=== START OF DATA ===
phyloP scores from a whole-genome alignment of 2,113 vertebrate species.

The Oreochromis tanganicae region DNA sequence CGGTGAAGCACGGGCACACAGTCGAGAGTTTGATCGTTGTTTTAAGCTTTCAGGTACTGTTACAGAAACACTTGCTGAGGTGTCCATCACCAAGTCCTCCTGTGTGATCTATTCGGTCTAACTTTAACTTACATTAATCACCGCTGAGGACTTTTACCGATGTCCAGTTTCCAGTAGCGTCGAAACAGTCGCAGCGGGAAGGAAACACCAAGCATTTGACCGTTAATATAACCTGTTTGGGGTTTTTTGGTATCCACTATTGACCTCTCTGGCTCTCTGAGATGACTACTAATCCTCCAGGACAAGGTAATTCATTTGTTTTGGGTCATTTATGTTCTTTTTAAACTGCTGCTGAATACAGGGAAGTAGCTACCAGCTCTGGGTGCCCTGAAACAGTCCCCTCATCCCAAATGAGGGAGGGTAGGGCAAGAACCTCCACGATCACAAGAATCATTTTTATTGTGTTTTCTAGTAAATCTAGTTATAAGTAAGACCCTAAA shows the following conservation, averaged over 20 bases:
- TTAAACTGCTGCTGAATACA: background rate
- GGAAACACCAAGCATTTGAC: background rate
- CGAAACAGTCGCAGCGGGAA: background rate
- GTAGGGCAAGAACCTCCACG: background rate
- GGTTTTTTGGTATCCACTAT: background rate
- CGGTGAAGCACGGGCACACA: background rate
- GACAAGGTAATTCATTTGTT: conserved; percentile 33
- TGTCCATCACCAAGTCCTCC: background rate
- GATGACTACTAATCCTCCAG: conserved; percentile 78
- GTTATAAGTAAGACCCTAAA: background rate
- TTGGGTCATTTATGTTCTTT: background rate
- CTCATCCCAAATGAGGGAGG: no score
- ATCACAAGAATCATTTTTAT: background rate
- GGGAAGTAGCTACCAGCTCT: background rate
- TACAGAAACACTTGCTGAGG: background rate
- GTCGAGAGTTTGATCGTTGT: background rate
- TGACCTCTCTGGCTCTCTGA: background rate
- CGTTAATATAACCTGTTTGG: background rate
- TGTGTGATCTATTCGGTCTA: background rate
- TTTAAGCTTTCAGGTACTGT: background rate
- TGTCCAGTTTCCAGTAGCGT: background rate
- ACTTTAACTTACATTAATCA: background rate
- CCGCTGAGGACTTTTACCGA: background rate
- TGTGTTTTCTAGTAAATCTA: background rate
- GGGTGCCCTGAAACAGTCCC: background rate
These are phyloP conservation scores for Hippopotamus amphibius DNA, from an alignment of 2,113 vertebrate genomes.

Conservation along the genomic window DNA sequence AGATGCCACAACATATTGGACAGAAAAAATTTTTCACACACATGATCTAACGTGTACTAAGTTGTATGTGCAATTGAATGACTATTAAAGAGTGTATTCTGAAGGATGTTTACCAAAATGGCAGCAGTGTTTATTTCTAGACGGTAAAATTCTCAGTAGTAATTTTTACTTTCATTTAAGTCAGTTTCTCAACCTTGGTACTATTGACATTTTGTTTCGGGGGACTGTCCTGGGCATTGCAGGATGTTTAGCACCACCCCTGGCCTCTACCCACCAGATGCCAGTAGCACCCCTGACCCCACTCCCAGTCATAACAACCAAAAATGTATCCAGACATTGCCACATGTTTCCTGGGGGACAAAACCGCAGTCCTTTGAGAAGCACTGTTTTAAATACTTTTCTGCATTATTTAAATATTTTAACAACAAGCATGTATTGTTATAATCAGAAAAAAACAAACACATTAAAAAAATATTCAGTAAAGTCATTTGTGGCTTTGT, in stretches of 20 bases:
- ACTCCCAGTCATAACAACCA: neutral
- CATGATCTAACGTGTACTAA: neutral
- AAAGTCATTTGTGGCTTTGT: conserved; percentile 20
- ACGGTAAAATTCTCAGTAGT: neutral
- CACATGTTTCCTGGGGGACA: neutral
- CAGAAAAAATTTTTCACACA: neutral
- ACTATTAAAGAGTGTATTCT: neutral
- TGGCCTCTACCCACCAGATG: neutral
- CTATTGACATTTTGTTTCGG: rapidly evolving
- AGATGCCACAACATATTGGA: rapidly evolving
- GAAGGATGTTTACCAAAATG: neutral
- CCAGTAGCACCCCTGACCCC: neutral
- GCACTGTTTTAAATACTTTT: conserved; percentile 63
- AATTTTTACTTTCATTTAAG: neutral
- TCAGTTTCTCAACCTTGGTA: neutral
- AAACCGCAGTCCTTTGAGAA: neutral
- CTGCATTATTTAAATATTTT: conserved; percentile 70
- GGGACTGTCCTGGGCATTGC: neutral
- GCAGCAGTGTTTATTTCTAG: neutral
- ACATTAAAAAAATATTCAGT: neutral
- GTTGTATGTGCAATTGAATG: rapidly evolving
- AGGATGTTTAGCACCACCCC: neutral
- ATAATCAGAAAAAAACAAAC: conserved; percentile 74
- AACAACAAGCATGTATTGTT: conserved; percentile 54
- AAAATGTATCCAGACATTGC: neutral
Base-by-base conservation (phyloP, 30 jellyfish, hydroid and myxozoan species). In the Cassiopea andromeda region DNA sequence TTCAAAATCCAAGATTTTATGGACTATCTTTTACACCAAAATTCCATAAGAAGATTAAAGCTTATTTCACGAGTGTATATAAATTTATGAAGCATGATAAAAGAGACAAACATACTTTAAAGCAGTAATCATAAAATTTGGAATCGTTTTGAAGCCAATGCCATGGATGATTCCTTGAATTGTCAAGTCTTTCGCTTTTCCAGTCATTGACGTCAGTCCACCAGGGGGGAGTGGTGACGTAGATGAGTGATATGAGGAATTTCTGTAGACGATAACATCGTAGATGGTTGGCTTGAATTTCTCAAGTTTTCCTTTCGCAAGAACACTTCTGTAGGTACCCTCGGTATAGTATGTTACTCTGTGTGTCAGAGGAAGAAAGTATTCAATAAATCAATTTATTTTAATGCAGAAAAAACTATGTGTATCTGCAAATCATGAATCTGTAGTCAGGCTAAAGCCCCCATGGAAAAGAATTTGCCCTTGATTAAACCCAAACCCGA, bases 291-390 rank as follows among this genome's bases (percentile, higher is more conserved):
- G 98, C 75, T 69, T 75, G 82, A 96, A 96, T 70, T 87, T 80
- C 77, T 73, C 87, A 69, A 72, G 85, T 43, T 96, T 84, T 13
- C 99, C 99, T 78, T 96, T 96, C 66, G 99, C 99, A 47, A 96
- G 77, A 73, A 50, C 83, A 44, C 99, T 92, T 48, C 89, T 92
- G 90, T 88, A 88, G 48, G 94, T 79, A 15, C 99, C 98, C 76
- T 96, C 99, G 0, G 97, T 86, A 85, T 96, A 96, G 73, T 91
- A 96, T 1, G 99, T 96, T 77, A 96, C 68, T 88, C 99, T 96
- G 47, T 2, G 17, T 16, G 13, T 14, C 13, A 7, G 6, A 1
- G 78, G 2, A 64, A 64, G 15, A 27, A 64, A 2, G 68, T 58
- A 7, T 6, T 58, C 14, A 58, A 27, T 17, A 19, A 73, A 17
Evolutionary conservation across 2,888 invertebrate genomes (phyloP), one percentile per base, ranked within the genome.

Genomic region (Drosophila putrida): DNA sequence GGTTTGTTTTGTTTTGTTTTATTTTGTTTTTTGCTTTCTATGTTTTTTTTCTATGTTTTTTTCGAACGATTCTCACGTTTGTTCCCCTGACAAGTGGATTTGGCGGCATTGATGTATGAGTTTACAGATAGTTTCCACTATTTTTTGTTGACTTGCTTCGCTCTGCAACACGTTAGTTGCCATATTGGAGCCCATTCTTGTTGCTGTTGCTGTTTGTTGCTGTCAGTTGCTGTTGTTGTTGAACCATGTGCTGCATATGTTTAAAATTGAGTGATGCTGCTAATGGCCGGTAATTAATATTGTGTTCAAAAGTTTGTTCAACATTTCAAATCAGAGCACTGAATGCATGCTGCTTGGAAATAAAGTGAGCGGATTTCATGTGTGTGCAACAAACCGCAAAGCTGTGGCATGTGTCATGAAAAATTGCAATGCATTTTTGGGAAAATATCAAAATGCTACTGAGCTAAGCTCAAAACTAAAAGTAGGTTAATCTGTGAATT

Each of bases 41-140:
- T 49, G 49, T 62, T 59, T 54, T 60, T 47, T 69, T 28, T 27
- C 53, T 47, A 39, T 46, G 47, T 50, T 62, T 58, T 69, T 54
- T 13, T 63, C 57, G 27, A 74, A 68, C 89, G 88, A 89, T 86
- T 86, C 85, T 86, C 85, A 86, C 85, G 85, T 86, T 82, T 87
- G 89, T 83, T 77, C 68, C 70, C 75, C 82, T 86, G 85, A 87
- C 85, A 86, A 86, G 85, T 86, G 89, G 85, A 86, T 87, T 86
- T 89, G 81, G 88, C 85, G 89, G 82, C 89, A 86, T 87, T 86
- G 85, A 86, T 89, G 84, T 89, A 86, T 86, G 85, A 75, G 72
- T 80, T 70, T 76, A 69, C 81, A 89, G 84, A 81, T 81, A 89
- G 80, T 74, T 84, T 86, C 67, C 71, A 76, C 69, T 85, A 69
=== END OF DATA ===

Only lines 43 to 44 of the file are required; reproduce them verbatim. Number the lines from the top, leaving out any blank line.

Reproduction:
- AATTTTTACTTTCATTTAAG: neutral
- TCAGTTTCTCAACCTTGGTA: neutral